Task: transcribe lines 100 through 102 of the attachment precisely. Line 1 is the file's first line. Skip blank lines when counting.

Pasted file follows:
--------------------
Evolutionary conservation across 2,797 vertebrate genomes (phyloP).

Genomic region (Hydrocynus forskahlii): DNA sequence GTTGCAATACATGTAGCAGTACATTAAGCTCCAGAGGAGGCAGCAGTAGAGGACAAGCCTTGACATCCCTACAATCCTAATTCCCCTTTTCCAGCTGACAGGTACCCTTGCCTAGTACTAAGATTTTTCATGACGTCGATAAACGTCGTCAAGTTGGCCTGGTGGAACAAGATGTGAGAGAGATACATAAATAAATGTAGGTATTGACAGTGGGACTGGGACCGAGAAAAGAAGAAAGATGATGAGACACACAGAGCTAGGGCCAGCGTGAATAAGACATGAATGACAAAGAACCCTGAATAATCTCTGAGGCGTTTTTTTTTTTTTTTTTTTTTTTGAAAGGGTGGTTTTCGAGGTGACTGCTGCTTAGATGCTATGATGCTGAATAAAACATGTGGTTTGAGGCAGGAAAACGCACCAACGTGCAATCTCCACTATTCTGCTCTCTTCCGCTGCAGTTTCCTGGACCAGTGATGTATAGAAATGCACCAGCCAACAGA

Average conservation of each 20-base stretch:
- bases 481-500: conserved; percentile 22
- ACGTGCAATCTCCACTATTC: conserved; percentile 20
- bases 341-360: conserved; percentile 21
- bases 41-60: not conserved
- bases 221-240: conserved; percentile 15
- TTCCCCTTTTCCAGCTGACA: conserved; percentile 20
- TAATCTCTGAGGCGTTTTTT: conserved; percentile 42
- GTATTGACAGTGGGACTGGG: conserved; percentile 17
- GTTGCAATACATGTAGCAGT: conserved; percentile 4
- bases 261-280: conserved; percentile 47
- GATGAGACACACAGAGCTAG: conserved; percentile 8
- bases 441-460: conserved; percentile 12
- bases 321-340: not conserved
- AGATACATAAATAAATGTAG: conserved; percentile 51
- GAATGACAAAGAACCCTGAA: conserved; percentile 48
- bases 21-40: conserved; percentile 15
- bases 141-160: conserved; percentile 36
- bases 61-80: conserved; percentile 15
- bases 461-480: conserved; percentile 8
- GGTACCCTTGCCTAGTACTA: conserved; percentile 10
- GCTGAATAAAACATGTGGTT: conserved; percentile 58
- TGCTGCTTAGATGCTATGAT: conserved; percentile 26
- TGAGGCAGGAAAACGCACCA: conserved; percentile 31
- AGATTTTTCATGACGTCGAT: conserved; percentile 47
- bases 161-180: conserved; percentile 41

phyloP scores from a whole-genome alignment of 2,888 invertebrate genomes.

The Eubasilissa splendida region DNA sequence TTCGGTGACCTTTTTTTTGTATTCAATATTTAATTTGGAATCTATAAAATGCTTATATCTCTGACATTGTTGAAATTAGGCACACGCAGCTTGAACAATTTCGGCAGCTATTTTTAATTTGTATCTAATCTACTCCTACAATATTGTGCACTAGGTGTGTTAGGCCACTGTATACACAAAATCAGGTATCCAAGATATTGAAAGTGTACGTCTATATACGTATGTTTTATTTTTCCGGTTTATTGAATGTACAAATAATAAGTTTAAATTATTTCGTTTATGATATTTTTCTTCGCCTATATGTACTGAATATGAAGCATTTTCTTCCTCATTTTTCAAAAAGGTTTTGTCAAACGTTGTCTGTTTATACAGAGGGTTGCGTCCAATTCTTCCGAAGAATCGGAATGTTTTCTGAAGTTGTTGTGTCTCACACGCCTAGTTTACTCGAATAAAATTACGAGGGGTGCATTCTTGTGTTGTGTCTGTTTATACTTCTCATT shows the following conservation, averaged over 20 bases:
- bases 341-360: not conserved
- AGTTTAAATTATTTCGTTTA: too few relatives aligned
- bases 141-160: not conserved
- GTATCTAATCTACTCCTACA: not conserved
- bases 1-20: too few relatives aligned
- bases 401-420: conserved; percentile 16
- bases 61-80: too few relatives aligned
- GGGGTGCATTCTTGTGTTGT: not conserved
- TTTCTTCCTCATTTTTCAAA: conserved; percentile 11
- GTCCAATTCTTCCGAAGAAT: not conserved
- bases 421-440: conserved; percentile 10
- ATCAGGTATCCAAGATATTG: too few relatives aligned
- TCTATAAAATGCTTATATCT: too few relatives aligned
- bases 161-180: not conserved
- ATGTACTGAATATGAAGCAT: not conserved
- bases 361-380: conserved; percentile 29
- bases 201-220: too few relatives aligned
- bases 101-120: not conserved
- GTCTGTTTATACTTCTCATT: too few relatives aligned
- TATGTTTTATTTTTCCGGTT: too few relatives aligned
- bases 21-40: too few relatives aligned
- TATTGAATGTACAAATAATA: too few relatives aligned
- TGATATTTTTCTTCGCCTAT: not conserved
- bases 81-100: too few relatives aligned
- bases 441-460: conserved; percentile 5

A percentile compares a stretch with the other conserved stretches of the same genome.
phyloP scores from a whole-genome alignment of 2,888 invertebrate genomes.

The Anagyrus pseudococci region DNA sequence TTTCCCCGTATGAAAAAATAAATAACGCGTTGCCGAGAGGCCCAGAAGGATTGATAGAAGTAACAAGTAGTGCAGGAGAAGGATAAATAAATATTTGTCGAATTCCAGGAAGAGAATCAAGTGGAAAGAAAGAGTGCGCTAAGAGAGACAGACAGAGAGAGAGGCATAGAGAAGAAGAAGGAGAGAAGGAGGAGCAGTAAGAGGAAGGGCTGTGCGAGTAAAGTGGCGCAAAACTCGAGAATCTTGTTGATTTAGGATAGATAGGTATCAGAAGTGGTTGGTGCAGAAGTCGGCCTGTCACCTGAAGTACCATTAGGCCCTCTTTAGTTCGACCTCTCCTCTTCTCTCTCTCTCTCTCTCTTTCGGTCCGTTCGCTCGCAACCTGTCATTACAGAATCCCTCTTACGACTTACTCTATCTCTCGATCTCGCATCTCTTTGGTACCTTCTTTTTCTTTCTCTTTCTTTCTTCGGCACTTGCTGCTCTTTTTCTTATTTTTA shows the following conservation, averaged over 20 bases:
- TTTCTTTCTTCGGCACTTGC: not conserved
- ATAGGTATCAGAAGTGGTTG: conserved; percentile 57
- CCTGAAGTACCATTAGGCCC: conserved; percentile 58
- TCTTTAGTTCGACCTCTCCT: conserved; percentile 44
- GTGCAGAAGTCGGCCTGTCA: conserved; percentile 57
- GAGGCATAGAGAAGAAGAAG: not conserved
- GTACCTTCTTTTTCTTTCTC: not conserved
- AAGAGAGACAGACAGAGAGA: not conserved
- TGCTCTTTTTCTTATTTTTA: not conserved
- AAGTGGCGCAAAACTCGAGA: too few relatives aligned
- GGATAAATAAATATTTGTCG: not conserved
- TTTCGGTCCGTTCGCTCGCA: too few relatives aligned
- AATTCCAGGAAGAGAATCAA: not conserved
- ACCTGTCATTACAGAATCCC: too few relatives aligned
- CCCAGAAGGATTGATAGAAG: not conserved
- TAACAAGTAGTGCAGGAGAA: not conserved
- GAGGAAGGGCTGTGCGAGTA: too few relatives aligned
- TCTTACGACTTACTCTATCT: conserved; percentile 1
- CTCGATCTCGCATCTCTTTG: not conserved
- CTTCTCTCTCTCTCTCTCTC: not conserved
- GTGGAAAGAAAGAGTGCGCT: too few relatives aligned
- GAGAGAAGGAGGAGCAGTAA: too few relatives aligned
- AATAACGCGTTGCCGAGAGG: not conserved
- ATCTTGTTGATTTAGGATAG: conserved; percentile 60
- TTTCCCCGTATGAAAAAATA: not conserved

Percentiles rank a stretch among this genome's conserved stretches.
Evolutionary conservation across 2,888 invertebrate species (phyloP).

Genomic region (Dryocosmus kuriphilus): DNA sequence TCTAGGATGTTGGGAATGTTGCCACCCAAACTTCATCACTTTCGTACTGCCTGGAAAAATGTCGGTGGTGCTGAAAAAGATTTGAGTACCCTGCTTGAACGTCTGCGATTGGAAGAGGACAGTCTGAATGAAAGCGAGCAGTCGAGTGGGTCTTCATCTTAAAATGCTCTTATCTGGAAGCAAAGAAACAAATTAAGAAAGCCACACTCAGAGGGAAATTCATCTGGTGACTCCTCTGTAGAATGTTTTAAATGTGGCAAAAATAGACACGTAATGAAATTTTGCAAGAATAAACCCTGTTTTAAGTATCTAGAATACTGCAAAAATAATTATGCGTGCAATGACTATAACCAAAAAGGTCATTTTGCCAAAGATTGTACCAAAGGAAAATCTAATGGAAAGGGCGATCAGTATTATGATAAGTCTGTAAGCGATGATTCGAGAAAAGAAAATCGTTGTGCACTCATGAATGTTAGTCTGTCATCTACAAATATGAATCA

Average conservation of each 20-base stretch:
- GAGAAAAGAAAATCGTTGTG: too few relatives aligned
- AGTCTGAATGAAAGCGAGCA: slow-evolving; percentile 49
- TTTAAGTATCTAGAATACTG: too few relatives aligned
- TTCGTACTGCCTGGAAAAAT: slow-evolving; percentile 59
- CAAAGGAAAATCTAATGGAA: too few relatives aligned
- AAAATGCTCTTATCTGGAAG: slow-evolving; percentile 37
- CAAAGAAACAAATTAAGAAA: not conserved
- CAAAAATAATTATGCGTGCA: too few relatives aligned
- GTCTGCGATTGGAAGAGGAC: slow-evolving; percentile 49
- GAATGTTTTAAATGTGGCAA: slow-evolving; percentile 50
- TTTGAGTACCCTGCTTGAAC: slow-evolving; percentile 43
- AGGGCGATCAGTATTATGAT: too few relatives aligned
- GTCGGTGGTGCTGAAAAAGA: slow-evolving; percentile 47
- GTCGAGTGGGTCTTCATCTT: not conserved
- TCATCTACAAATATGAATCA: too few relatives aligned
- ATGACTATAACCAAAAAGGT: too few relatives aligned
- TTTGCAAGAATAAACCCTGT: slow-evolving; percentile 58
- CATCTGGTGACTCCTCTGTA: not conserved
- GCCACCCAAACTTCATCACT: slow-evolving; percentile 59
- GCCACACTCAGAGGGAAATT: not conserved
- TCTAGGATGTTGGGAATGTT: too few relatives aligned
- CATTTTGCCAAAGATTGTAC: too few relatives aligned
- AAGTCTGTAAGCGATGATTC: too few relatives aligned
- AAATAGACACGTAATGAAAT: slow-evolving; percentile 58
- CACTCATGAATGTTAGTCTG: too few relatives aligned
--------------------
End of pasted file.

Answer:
- GTCGGTGGTGCTGAAAAAGA: slow-evolving; percentile 47
- GTCGAGTGGGTCTTCATCTT: not conserved
- TCATCTACAAATATGAATCA: too few relatives aligned